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When to revisit a business return for depreciation deductions

Final and additional proposed regulations pertaining to the 100% first-year depreciation deduction were recently released by the Treasury Department and IRS. In short, this allows a business to write off the full value of a capital asset during the first year of use rather than through a multi-year depreciation schedule.

The proposed regulations were part of the 2017 Tax Cuts and Jobs Act to help stimulate growth in the business sector. Finalizing the rule has, however, taken additional time.

What is included?

The new reg applies to depreciable assets with a recovery period of 20 years or less. This will generally include such assets as newly acquired machinery, business equipment, office and production computers, and even office furnishings. In some cases, it may also apply to certain business-acquired real estate.

Another requirement is that the assets were purchased or put into service by the business after September 27, 2017.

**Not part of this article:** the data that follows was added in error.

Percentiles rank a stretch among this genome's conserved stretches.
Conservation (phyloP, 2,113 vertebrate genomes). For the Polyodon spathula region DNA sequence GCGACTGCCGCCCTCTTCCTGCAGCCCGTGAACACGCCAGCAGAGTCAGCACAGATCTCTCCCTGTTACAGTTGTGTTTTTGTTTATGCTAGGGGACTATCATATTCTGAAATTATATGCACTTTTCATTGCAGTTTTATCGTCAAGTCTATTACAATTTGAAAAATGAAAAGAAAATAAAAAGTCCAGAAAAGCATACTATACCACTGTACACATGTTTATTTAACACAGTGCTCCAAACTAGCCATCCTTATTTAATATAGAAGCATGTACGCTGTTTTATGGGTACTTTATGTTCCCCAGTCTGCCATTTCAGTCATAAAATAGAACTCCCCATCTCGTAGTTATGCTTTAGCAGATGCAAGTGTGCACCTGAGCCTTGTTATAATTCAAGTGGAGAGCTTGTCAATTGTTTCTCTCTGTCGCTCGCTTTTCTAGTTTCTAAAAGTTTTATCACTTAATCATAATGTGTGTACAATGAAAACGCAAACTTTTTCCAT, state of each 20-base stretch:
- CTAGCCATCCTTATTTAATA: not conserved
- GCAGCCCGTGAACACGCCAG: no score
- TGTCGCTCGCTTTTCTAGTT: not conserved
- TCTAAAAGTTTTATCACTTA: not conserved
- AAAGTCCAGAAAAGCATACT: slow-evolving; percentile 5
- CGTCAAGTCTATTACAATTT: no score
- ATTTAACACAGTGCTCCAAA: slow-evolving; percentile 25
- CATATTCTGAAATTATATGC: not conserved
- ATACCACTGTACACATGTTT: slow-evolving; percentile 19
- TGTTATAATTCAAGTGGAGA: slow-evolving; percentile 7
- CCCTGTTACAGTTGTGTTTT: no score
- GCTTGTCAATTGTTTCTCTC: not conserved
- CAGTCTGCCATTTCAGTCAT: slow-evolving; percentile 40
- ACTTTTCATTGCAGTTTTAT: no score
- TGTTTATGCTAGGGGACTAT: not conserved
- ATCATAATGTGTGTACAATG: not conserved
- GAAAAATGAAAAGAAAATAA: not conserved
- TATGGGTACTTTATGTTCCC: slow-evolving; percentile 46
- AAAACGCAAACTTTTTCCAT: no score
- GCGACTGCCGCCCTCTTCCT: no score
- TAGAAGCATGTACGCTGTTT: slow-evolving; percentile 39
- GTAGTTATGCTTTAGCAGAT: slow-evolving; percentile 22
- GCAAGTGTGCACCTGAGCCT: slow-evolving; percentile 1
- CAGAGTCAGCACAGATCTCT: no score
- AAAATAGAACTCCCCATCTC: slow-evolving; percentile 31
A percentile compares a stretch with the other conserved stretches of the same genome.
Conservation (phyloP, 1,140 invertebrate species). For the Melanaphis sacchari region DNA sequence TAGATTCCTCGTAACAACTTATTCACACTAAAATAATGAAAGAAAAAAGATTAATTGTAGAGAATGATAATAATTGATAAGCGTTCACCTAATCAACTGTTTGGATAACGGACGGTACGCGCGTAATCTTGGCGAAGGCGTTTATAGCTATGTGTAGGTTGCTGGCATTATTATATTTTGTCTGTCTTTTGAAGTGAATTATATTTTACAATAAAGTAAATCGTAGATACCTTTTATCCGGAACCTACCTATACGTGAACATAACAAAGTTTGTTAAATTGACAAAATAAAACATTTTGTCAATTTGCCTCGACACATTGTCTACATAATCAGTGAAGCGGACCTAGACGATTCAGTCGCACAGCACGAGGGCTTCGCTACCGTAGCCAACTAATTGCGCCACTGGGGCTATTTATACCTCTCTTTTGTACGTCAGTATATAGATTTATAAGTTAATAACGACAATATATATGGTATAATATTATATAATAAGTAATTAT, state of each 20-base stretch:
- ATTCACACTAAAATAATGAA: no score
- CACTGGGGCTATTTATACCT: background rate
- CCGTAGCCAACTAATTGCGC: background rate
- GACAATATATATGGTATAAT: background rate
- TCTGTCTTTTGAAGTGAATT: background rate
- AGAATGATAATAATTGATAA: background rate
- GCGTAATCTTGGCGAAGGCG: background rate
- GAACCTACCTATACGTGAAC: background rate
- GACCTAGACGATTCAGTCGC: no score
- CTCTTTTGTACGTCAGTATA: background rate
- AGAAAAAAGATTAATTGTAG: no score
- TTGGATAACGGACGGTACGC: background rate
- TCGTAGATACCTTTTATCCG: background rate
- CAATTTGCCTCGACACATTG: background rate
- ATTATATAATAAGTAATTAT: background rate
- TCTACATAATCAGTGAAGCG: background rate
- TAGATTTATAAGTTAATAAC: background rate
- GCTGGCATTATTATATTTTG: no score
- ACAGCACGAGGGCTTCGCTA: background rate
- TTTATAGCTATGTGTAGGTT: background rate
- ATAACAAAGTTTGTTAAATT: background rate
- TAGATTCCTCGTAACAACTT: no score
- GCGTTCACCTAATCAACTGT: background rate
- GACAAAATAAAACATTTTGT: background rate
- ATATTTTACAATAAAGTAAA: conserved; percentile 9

What should businesses do now?

Taxes should not be something you only consider in the first quarter. Depending on what types of business assets your firm acquired form late 2017 into 2018, it may make sense to revisit prior year tax returns with a professional.

Caveats to the general rule also apply. Certain property may not be eligible for additional first year depreciation. Determining when property was placed in use or the date construction began are other fact specific inquiries that could impact the ability to amend a past return to claim a larger deduction.

When it comes to tax law, it is better to get sound advice on the front end rather than defend against an IRS or Massachusetts DOR audit. And when letters from one of these organizations come addressed to your business, you need to open them and deal with them right away.

Nothing is wrong with ensuring that your business does not pay more than required. It is, however, sometimes a fine line between a valid tax mitigation strategy and something that raises red flags and crosses lines. Getting sound legal advice from a tax lawyer can prevent issues down the road.

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